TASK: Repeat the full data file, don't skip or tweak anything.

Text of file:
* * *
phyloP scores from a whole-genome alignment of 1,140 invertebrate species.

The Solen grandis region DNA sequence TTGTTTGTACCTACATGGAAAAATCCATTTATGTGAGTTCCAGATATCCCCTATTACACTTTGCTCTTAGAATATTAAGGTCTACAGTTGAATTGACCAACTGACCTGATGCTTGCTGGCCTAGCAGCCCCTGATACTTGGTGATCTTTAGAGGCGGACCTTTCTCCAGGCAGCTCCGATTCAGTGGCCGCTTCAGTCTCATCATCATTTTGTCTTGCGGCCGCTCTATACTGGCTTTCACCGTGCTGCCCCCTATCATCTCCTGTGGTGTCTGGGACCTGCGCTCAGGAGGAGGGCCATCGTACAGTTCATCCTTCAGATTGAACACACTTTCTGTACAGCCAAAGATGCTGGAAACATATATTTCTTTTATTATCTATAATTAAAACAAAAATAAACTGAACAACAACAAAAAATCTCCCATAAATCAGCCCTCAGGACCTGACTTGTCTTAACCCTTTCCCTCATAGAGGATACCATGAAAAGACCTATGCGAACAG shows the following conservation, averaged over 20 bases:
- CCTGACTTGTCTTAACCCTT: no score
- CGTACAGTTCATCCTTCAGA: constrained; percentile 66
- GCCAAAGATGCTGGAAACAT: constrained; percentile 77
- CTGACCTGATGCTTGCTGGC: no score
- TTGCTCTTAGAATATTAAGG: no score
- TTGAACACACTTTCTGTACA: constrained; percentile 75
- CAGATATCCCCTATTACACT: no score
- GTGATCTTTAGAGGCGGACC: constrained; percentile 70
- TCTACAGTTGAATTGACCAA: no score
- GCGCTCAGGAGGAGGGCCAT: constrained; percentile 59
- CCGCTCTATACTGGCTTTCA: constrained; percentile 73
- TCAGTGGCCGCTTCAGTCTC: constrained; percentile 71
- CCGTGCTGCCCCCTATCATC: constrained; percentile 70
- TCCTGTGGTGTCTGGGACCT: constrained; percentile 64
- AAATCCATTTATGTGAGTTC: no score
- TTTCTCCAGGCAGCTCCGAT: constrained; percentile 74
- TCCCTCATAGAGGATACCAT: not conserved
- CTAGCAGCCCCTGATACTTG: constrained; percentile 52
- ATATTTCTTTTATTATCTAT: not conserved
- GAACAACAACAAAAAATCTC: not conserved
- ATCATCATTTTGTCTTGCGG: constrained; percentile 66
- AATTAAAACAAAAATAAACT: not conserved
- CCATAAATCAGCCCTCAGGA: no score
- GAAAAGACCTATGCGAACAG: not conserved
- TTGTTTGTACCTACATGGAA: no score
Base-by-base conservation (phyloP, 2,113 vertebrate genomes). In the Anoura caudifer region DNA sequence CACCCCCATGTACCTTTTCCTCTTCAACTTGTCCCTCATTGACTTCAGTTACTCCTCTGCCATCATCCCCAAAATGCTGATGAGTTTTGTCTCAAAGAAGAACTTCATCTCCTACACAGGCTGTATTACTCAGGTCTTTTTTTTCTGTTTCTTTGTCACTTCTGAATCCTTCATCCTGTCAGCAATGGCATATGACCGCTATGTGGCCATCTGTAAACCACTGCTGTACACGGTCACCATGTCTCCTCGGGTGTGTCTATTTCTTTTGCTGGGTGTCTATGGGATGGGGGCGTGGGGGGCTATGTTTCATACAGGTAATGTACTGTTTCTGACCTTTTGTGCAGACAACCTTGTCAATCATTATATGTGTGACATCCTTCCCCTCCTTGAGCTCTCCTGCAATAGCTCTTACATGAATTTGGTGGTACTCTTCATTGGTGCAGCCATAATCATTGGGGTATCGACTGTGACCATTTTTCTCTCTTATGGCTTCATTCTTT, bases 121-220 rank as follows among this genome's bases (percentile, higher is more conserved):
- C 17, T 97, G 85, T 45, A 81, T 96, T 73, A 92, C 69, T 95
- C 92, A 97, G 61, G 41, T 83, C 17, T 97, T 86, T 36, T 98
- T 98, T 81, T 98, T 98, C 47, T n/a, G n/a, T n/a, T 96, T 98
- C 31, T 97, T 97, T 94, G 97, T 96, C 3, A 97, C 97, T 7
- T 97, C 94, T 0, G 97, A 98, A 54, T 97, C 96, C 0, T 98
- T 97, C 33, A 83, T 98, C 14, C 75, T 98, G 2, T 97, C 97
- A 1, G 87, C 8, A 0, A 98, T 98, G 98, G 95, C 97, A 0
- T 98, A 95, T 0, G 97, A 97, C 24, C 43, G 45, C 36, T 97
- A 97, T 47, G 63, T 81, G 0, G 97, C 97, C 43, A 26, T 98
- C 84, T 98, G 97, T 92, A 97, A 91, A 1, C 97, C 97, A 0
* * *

phyloP scores from a whole-genome alignment of 1,140 invertebrate species.

The Solen grandis region DNA sequence TTGTTTGTACCTACATGGAAAAATCCATTTATGTGAGTTCCAGATATCCCCTATTACACTTTGCTCTTAGAATATTAAGGTCTACAGTTGAATTGACCAACTGACCTGATGCTTGCTGGCCTAGCAGCCCCTGATACTTGGTGATCTTTAGAGGCGGACCTTTCTCCAGGCAGCTCCGATTCAGTGGCCGCTTCAGTCTCATCATCATTTTGTCTTGCGGCCGCTCTATACTGGCTTTCACCGTGCTGCCCCCTATCATCTCCTGTGGTGTCTGGGACCTGCGCTCAGGAGGAGGGCCATCGTACAGTTCATCCTTCAGATTGAACACACTTTCTGTACAGCCAAAGATGCTGGAAACATATATTTCTTTTATTATCTATAATTAAAACAAAAATAAACTGAACAACAACAAAAAATCTCCCATAAATCAGCCCTCAGGACCTGACTTGTCTTAACCCTTTCCCTCATAGAGGATACCATGAAAAGACCTATGCGAACAG shows the following conservation, averaged over 20 bases:
- CCTGACTTGTCTTAACCCTT: no score
- CGTACAGTTCATCCTTCAGA: constrained; percentile 66
- GCCAAAGATGCTGGAAACAT: constrained; percentile 77
- CTGACCTGATGCTTGCTGGC: no score
- TTGCTCTTAGAATATTAAGG: no score
- TTGAACACACTTTCTGTACA: constrained; percentile 75
- CAGATATCCCCTATTACACT: no score
- GTGATCTTTAGAGGCGGACC: constrained; percentile 70
- TCTACAGTTGAATTGACCAA: no score
- GCGCTCAGGAGGAGGGCCAT: constrained; percentile 59
- CCGCTCTATACTGGCTTTCA: constrained; percentile 73
- TCAGTGGCCGCTTCAGTCTC: constrained; percentile 71
- CCGTGCTGCCCCCTATCATC: constrained; percentile 70
- TCCTGTGGTGTCTGGGACCT: constrained; percentile 64
- AAATCCATTTATGTGAGTTC: no score
- TTTCTCCAGGCAGCTCCGAT: constrained; percentile 74
- TCCCTCATAGAGGATACCAT: not conserved
- CTAGCAGCCCCTGATACTTG: constrained; percentile 52
- ATATTTCTTTTATTATCTAT: not conserved
- GAACAACAACAAAAAATCTC: not conserved
- ATCATCATTTTGTCTTGCGG: constrained; percentile 66
- AATTAAAACAAAAATAAACT: not conserved
- CCATAAATCAGCCCTCAGGA: no score
- GAAAAGACCTATGCGAACAG: not conserved
- TTGTTTGTACCTACATGGAA: no score
Base-by-base conservation (phyloP, 2,113 vertebrate genomes). In the Anoura caudifer region DNA sequence CACCCCCATGTACCTTTTCCTCTTCAACTTGTCCCTCATTGACTTCAGTTACTCCTCTGCCATCATCCCCAAAATGCTGATGAGTTTTGTCTCAAAGAAGAACTTCATCTCCTACACAGGCTGTATTACTCAGGTCTTTTTTTTCTGTTTCTTTGTCACTTCTGAATCCTTCATCCTGTCAGCAATGGCATATGACCGCTATGTGGCCATCTGTAAACCACTGCTGTACACGGTCACCATGTCTCCTCGGGTGTGTCTATTTCTTTTGCTGGGTGTCTATGGGATGGGGGCGTGGGGGGCTATGTTTCATACAGGTAATGTACTGTTTCTGACCTTTTGTGCAGACAACCTTGTCAATCATTATATGTGTGACATCCTTCCCCTCCTTGAGCTCTCCTGCAATAGCTCTTACATGAATTTGGTGGTACTCTTCATTGGTGCAGCCATAATCATTGGGGTATCGACTGTGACCATTTTTCTCTCTTATGGCTTCATTCTTT, bases 121-220 rank as follows among this genome's bases (percentile, higher is more conserved):
- C 17, T 97, G 85, T 45, A 81, T 96, T 73, A 92, C 69, T 95
- C 92, A 97, G 61, G 41, T 83, C 17, T 97, T 86, T 36, T 98
- T 98, T 81, T 98, T 98, C 47, T n/a, G n/a, T n/a, T 96, T 98
- C 31, T 97, T 97, T 94, G 97, T 96, C 3, A 97, C 97, T 7
- T 97, C 94, T 0, G 97, A 98, A 54, T 97, C 96, C 0, T 98
- T 97, C 33, A 83, T 98, C 14, C 75, T 98, G 2, T 97, C 97
- A 1, G 87, C 8, A 0, A 98, T 98, G 98, G 95, C 97, A 0
- T 98, A 95, T 0, G 97, A 97, C 24, C 43, G 45, C 36, T 97
- A 97, T 47, G 63, T 81, G 0, G 97, C 97, C 43, A 26, T 98
- C 84, T 98, G 97, T 92, A 97, A 91, A 1, C 97, C 97, A 0